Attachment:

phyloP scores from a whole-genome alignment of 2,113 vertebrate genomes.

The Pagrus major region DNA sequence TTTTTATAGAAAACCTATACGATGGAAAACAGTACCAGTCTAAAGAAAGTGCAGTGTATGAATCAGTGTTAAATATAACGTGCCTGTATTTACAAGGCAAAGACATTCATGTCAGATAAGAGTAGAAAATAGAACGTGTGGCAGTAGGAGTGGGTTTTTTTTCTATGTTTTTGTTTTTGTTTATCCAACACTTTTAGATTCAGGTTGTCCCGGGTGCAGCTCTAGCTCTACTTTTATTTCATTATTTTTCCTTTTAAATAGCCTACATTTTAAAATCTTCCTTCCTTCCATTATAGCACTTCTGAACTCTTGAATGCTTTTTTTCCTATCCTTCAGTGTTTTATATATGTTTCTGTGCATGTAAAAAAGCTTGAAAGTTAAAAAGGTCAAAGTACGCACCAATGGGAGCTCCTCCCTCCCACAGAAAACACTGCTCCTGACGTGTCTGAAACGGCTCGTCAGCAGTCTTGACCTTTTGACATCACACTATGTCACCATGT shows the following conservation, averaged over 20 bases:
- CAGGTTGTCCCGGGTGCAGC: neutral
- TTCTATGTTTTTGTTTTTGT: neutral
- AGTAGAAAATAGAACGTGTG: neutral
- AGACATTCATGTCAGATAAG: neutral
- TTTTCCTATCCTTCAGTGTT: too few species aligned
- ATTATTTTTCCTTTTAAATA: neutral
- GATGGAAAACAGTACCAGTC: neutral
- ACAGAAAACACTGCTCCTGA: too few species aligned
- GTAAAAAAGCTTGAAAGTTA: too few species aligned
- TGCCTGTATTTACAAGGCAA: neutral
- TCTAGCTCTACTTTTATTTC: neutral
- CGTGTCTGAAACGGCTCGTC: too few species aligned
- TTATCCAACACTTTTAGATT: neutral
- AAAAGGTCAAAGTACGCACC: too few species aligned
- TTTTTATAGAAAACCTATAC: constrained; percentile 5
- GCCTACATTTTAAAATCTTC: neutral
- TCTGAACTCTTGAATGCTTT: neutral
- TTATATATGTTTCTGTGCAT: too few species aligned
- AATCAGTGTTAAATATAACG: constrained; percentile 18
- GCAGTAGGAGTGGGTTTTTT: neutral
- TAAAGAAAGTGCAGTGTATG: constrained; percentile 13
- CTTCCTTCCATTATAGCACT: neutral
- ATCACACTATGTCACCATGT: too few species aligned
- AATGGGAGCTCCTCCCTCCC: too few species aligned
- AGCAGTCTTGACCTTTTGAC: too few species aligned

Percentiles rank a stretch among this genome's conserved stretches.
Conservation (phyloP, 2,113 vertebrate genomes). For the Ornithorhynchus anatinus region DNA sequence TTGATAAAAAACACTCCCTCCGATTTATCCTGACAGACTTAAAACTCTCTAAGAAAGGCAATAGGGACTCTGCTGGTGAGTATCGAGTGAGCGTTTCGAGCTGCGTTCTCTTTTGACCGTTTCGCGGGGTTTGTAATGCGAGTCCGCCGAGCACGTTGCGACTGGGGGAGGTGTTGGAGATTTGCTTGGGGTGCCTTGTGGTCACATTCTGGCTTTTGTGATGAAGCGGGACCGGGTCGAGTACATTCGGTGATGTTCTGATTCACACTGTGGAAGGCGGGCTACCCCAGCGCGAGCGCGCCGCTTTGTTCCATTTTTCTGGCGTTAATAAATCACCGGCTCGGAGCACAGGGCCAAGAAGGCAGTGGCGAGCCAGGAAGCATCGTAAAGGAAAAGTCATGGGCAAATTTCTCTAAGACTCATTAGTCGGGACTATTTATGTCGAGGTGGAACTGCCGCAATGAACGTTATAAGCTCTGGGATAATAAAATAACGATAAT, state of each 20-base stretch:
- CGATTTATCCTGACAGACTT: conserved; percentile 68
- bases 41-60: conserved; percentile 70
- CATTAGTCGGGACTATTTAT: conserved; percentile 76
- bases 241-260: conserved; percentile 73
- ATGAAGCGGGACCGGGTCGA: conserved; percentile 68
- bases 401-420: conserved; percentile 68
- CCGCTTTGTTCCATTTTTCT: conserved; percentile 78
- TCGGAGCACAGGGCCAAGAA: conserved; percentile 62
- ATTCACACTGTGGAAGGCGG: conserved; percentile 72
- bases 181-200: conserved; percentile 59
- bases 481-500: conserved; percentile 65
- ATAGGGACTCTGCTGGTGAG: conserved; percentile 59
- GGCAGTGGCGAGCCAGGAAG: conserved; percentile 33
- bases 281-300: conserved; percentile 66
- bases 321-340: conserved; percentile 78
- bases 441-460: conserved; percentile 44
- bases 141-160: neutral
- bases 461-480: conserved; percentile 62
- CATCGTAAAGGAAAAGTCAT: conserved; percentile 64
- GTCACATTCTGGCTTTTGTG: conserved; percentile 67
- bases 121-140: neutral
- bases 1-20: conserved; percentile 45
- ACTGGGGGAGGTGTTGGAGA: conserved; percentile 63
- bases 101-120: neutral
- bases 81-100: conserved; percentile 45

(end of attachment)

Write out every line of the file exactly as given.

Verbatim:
phyloP scores from a whole-genome alignment of 2,113 vertebrate genomes.

The Pagrus major region DNA sequence TTTTTATAGAAAACCTATACGATGGAAAACAGTACCAGTCTAAAGAAAGTGCAGTGTATGAATCAGTGTTAAATATAACGTGCCTGTATTTACAAGGCAAAGACATTCATGTCAGATAAGAGTAGAAAATAGAACGTGTGGCAGTAGGAGTGGGTTTTTTTTCTATGTTTTTGTTTTTGTTTATCCAACACTTTTAGATTCAGGTTGTCCCGGGTGCAGCTCTAGCTCTACTTTTATTTCATTATTTTTCCTTTTAAATAGCCTACATTTTAAAATCTTCCTTCCTTCCATTATAGCACTTCTGAACTCTTGAATGCTTTTTTTCCTATCCTTCAGTGTTTTATATATGTTTCTGTGCATGTAAAAAAGCTTGAAAGTTAAAAAGGTCAAAGTACGCACCAATGGGAGCTCCTCCCTCCCACAGAAAACACTGCTCCTGACGTGTCTGAAACGGCTCGTCAGCAGTCTTGACCTTTTGACATCACACTATGTCACCATGT shows the following conservation, averaged over 20 bases:
- CAGGTTGTCCCGGGTGCAGC: neutral
- TTCTATGTTTTTGTTTTTGT: neutral
- AGTAGAAAATAGAACGTGTG: neutral
- AGACATTCATGTCAGATAAG: neutral
- TTTTCCTATCCTTCAGTGTT: too few species aligned
- ATTATTTTTCCTTTTAAATA: neutral
- GATGGAAAACAGTACCAGTC: neutral
- ACAGAAAACACTGCTCCTGA: too few species aligned
- GTAAAAAAGCTTGAAAGTTA: too few species aligned
- TGCCTGTATTTACAAGGCAA: neutral
- TCTAGCTCTACTTTTATTTC: neutral
- CGTGTCTGAAACGGCTCGTC: too few species aligned
- TTATCCAACACTTTTAGATT: neutral
- AAAAGGTCAAAGTACGCACC: too few species aligned
- TTTTTATAGAAAACCTATAC: constrained; percentile 5
- GCCTACATTTTAAAATCTTC: neutral
- TCTGAACTCTTGAATGCTTT: neutral
- TTATATATGTTTCTGTGCAT: too few species aligned
- AATCAGTGTTAAATATAACG: constrained; percentile 18
- GCAGTAGGAGTGGGTTTTTT: neutral
- TAAAGAAAGTGCAGTGTATG: constrained; percentile 13
- CTTCCTTCCATTATAGCACT: neutral
- ATCACACTATGTCACCATGT: too few species aligned
- AATGGGAGCTCCTCCCTCCC: too few species aligned
- AGCAGTCTTGACCTTTTGAC: too few species aligned

Percentiles rank a stretch among this genome's conserved stretches.
Conservation (phyloP, 2,113 vertebrate genomes). For the Ornithorhynchus anatinus region DNA sequence TTGATAAAAAACACTCCCTCCGATTTATCCTGACAGACTTAAAACTCTCTAAGAAAGGCAATAGGGACTCTGCTGGTGAGTATCGAGTGAGCGTTTCGAGCTGCGTTCTCTTTTGACCGTTTCGCGGGGTTTGTAATGCGAGTCCGCCGAGCACGTTGCGACTGGGGGAGGTGTTGGAGATTTGCTTGGGGTGCCTTGTGGTCACATTCTGGCTTTTGTGATGAAGCGGGACCGGGTCGAGTACATTCGGTGATGTTCTGATTCACACTGTGGAAGGCGGGCTACCCCAGCGCGAGCGCGCCGCTTTGTTCCATTTTTCTGGCGTTAATAAATCACCGGCTCGGAGCACAGGGCCAAGAAGGCAGTGGCGAGCCAGGAAGCATCGTAAAGGAAAAGTCATGGGCAAATTTCTCTAAGACTCATTAGTCGGGACTATTTATGTCGAGGTGGAACTGCCGCAATGAACGTTATAAGCTCTGGGATAATAAAATAACGATAAT, state of each 20-base stretch:
- CGATTTATCCTGACAGACTT: conserved; percentile 68
- bases 41-60: conserved; percentile 70
- CATTAGTCGGGACTATTTAT: conserved; percentile 76
- bases 241-260: conserved; percentile 73
- ATGAAGCGGGACCGGGTCGA: conserved; percentile 68
- bases 401-420: conserved; percentile 68
- CCGCTTTGTTCCATTTTTCT: conserved; percentile 78
- TCGGAGCACAGGGCCAAGAA: conserved; percentile 62
- ATTCACACTGTGGAAGGCGG: conserved; percentile 72
- bases 181-200: conserved; percentile 59
- bases 481-500: conserved; percentile 65
- ATAGGGACTCTGCTGGTGAG: conserved; percentile 59
- GGCAGTGGCGAGCCAGGAAG: conserved; percentile 33
- bases 281-300: conserved; percentile 66
- bases 321-340: conserved; percentile 78
- bases 441-460: conserved; percentile 44
- bases 141-160: neutral
- bases 461-480: conserved; percentile 62
- CATCGTAAAGGAAAAGTCAT: conserved; percentile 64
- GTCACATTCTGGCTTTTGTG: conserved; percentile 67
- bases 121-140: neutral
- bases 1-20: conserved; percentile 45
- ACTGGGGGAGGTGTTGGAGA: conserved; percentile 63
- bases 101-120: neutral
- bases 81-100: conserved; percentile 45